Can Ayrica juggle practice and tending to her baby sister? Will Ryan choose her boyfriend's basketball game over a team formal? Does a bad grade mean the boot for Amanda? It's Bring It On meets Dawson's Creek when Lifetime premieres Cheerleader Nation (Sunday at 10 pm/ET), an eight-episode series chronicling the Dunbar High School (of Lexington, Ky.) cheerleading squad's pursuit of a third straight national championship. Perhaps no one on the team has it as rough as sophomore Ryan Shea Martin, whose mom, Donna, is the varsity coach! TVGuide.com talked to the duo about bringing their real mother-daughter issues to reality TV.
TVGuide.com: When you signed on for this, were you at all afraid it would only add more stress to your already somewhat tense relationship?
Ryan Shea Martin: I was really worried about the stress. My mom gets really stressed anyway, and that stresses me out. The cameras, always being around, only added to it all.
Donna Martin: I feared how people would view us, but I didn't fear that it would do any kind of damage to our relationship at all. I love Ryan with all my heart and I know she loves me the same. We're both very strong people, we're very open with each other about everything.
TVGuide.com: Donna, as a varsity cheerleading coach, what do you have the least tolerance for?
Donna: A lack of respect and lazy people. [Laughs] I expect you to work hard and show some respect.
TVGuide.com: What would you say is Ryan's greatest weakness as a cheerleader?
Donna: I think she probably is more stressed than some of the other girls due to the fact that she can't get away from me at home.
TVGuide.com: Ryan, how much harder is it for you being the coach's daughter?
Ryan: It is a lot harder. She can't, like, praise me in front of others or anything.
TVGuide.com: Suppose that you, Donna, were a 7-Eleven clerk. Would Ryan still have found within herself what it takes to make varsity?
Donna: Ryan's very talented and I would like to think so, but probably not. I think part of her excellence is due to wanting to please her mother as well as the coach.
Ryan: I don't know if I even would have started cheerleading. She was a coach before I was born, so she got me started young. I mean, I love it now, but when I got started at age 3 or 4, I didn't really know [what I was getting into].
TVGuide.com: Ryan, did you go out of your way to "drum up drama/teen angst" for the cameras?
Ryan: No. I know a lot of people act different on camera, but I tried to be myself.
TVGuide.com: I liked the moment where you and your boyfriend play Yahtzee. I love Yahtzee.
Ryan: OK, they did make us do that! [Laughs] [The producers] were like, "What do you all do?" and I said, "We're really boring. We like to just watch TV." They said, "Well, we can't show you doing that, so why don't you play a board game?" My boyfriend didn't even know how to play!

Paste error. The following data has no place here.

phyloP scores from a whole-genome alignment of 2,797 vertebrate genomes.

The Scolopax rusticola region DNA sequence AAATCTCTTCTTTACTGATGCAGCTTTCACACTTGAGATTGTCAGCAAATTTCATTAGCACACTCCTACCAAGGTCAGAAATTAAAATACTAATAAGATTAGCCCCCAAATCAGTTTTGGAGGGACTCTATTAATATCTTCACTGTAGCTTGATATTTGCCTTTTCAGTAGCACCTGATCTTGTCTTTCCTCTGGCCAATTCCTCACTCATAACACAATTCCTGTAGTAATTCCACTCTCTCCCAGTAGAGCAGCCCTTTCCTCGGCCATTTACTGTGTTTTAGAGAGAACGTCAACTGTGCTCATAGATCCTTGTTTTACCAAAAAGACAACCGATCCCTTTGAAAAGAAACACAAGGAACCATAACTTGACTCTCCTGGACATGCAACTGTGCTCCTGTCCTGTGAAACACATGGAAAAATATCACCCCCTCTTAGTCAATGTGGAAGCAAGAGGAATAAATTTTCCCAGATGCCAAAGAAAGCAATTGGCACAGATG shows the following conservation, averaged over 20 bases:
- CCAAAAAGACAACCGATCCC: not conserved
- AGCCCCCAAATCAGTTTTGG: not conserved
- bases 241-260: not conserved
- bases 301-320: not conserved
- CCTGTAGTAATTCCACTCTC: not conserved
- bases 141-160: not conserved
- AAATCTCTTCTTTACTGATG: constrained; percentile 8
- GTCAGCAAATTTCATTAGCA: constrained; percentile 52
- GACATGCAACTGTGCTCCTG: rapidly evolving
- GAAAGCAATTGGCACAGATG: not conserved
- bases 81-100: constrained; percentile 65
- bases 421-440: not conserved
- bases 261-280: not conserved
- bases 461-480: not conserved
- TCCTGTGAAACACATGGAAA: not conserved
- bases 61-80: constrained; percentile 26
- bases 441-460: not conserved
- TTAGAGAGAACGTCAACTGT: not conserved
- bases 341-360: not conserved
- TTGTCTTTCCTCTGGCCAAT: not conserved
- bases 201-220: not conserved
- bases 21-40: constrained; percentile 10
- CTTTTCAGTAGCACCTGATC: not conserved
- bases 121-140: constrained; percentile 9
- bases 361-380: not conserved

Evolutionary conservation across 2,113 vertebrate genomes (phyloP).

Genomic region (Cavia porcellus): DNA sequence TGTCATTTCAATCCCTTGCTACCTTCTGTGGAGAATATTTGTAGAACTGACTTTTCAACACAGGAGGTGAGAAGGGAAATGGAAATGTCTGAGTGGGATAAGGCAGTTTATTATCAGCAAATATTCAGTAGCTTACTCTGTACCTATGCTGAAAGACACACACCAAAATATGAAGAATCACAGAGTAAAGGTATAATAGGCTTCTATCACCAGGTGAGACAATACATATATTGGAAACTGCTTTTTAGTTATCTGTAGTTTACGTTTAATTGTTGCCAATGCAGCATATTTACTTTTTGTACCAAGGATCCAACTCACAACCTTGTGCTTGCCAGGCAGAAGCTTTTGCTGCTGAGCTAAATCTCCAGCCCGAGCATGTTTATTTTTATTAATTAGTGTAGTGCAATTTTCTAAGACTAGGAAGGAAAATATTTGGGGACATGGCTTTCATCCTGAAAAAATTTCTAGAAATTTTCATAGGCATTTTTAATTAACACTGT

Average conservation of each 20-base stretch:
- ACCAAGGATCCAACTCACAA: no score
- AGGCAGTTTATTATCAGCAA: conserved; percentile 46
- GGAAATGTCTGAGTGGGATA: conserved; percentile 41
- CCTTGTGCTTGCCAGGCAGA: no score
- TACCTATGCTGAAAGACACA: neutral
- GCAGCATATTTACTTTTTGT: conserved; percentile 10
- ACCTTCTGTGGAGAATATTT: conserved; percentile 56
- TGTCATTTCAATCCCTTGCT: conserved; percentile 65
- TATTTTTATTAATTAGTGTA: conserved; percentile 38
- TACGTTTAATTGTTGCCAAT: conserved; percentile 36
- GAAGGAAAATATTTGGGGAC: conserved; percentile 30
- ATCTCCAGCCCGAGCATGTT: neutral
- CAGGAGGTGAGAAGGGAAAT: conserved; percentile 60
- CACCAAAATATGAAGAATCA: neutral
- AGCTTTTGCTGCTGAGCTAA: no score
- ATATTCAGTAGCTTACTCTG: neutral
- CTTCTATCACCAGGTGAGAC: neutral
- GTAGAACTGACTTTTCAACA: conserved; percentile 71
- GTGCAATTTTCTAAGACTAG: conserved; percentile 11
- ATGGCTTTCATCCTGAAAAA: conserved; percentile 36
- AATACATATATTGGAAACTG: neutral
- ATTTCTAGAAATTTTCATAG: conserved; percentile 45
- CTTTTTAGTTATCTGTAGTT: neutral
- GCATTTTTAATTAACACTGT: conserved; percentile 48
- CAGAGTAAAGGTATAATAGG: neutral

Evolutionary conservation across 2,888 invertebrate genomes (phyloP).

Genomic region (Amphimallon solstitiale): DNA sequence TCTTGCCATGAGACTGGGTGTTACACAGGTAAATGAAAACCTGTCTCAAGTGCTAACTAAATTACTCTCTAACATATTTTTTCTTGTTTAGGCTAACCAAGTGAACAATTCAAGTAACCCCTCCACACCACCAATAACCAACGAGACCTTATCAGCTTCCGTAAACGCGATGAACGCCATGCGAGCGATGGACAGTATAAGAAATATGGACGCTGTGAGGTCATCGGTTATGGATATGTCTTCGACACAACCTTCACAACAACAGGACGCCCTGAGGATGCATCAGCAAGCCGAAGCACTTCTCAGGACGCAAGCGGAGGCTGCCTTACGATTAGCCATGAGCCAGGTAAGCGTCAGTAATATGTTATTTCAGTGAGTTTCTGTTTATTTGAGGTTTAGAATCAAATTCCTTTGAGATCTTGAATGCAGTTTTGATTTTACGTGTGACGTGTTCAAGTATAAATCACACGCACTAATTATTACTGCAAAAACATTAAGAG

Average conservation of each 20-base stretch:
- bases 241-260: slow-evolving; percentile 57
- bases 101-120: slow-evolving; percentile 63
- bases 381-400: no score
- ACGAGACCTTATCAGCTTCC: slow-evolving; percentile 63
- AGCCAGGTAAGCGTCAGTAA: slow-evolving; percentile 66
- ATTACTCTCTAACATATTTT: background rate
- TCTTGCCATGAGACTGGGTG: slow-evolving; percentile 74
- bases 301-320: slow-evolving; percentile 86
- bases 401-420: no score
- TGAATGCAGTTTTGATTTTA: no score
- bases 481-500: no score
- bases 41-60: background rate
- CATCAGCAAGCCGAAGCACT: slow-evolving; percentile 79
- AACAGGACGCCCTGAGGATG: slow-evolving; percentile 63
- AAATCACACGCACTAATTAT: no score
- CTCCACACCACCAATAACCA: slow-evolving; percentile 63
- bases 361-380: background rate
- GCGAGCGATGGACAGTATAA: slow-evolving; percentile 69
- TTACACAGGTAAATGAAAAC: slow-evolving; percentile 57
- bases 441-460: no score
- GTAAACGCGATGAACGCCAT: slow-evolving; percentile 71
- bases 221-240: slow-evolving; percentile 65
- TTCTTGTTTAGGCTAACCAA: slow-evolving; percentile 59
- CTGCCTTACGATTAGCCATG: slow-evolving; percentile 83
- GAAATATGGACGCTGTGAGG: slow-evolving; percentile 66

TVGuide.com: Donna, the cheerleaders' pushy mothers almost come across like child-beauty-pageant stage moms. Do you hear that a lot?
Donna: No, but you know what, watching some of these commercials [promoting the series], I worry that people are going to think it is like that, and it isn't. It is a sport just like any other sport. That's what people need to see when they watch this show. This is a group of parents and kids working together toward a goal as a team. And because it does involve girls, yes, it's going to be traumatic, because girls are very emotional between the ages of 14 and 18. Somebody cries every day.
TVGuide.com: What is your extremely qualified take on the Bring It On movies?
Ryan: Well, the first one was funny, but it wasn't like real cheerleading. Not really, no. Some of the things the cheerleaders did weren't accurate. But it was better than some movies and TV shows have been, where the cheerleaders are all blonde and just cheer for the football game.
TVGuide.com: Do either of you think you came out of this experience any closer? Did it shed light on any issues?
Donna: I think it shed some light on some issues. For instance, it has been pointed out to me several times that I don't praise Ryan. I rarely praise her. I avoid even looking at her at practice sometimes, because I'm fearful that the other girls on the team will not treat her well if I do praise her. She's in a no-win situation, basically: She's extremely talented but I can't really praise that talent like I would if she weren't my daughter.
Ryan: We have a really open relationship and while she may get on my nerves sometimes and I get on hers, we were always really close. I don't think we necessarily got any closer through this.
TVGuide.com: What's the one thing you hope viewers come away from Cheerleader Nation with?
Donna: The one thing I want people to see is that this is no different than that football show [Bound for Glory] on ESPN. I want people to see how hard they work and what kind of effort it takes to pull something like this off not only by the girls but by the parents, by the school administration.... It takes a lot of people to make this team work.
Ryan: I'd like to just see people get the "stereotypical cheerleader" out of their heads. It is a sport. We try out, we have a team, we compete, we win. [Laughs] It's a sport.